Does your employer take diabetes seriously?
Education, flexibility, training and risk assessment are some ways that employers up and down the country can provide support to diabetic employees.
Health and safety experts at CE Safety have revealed actionable steps for employers to ensure that they have the correct workplace procedures to deal with a diabetic emergency.
It is World Diabetes Day on November 14th, prompting CE Safety to offer guidance about first aid and diabetes in the workplace. With 4.8 million people in the UK living with diabetes, employers should be clued up and support staff who have the disease.
This is especially important in the time of Covid-19, as research has revealed that people with diabetes are at greater risk of dying from the virus. People with diabetes should be taking steps to look after themselves to avoid complications, such as maintaining healthy blood sugar targets and staying fit and healthy.
It is a basic minimum standard to ensure workplaces are risk assessed and suitable for diabetics.
A spokesperson for CE Safety says: “Diabetes is a lifelong serious condition and involves having to control the blood glucose levels in the body to stop it getting too high, which can be dangerous. Among the different types of diabetes, type 1 and type 2 are the most common.
“Huge efforts to raise awareness about the chronic condition are being made around the globe, and not without reason. The statistics on people who already have the disease are stark enough, however, experts also believe there are more than 13 million people in the UK who are at risk or already have undiagnosed type 2 diabetes.
“The team at CE Safety deliver health and safety training in the workplace and feel passionate about ensuring every place of work has the correct procedures and policies to look after their staff.”
Here are practical steps for business owners to support employees with diabetes:
Open up the conversation
Allowing the conversation to open up, and having an honest chat around diabetes can help in a variety of ways. It can improve the mental health and wellbeing of the employee; remove any discrimination; employers can gain an understanding of how staff are coping, and provide a forum to outline initiatives and measures which everyone gains from.
Educate yourself on the disease
There are alarming numbers of people out there who don’t even understand the disease they’re living with, so it’s unlikely that employers without diabetes will fully understand it. There are many resources out there so a quick read will give you a lot of insight. For example, did you know that there’s a link between diabetes and depression?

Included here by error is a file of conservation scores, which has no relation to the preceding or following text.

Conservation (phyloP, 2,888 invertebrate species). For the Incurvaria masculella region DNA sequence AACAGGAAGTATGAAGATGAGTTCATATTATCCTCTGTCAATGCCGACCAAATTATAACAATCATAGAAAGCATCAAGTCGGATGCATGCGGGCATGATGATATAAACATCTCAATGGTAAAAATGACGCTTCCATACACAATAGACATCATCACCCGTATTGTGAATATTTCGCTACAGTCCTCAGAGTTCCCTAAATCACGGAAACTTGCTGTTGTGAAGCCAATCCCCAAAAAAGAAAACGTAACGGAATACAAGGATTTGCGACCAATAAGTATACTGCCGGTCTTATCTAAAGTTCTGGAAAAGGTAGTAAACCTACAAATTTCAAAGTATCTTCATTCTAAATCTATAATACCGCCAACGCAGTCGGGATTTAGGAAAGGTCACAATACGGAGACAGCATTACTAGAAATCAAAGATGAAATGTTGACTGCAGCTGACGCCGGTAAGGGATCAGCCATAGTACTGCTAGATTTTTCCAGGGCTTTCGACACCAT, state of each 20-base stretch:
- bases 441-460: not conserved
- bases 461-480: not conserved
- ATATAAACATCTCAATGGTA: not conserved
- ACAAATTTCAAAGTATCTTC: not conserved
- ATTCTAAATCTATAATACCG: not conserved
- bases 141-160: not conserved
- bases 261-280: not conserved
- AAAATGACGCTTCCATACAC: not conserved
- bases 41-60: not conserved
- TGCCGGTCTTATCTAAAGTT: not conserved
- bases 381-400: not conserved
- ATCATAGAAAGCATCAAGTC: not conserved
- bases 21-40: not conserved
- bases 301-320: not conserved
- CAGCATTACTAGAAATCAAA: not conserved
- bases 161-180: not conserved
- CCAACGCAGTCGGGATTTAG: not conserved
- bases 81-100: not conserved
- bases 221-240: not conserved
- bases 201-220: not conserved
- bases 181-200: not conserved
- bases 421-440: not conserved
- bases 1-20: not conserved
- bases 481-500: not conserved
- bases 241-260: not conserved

Understanding what your staff with diabetes need, means you can then put measures in place to help them. Be accommodating for attending healthcare appointments for starters, but also support them around working hours, any modified equipment they need or simply show patience for when the disease becomes debilitating. It’s not easy to balance work with managing a disease.
Staff with diabetes may need to take injections of insulin or check blood sugar levels throughout the working day. Give them a private and clean space to do this, which will provide peace of mind and inclusivity, and even reduce stress.
Revisit working practices
Do your terms allow for assessing a worker on an individual basis? For example, some employees may benefit from flexible working patterns or a higher level of sick leave. Diabetes can cause short and long term complications, so factor this into any relevant policies.
Train your staff in first aid
Your workforce should know what to do in an emergency situation, but do they know what to do in a diabetic emergency? Pass on the information you have gathered.
Do a diagnostic diabetes risk assessment
Get the overall picture of your workforce. Understand the full health picture of your staff, then you can take steps towards pinning down your approach, ensuring the workplace is prepared, safe and supportive to those who need it.
Look at your company culture
As well as supporting people who already have diabetes, there are many improvements employers can make to do their bit in eradicating the disease. We know there is plenty that can be done to avoid getting type 2 diabetes. Promote healthier choices in available food and drink, encourage work-life balance and exercise, and have policies around mental wellbeing.
Stop sitting down
A study in the journal Diabetologia discovered that people who sit still for long periods of time double the risk of developing type 2 diabetes, even if they exercise too.
The NHS says many adults in the UK sit for about nine hours a day, and that living a sedentary lifestyle is linked to obesity, type 2 diabetes, some types of cancer and early death.
Because many people spend hours sitting at a desk while at work, employers should be finding ways to reverse this problem. For example, encourage people to take the stairs, set reminders to stand, create standing workstations, go for a walk while speaking on the phone or regular coffee breaks.
For further information on diabetes and first aid, please see –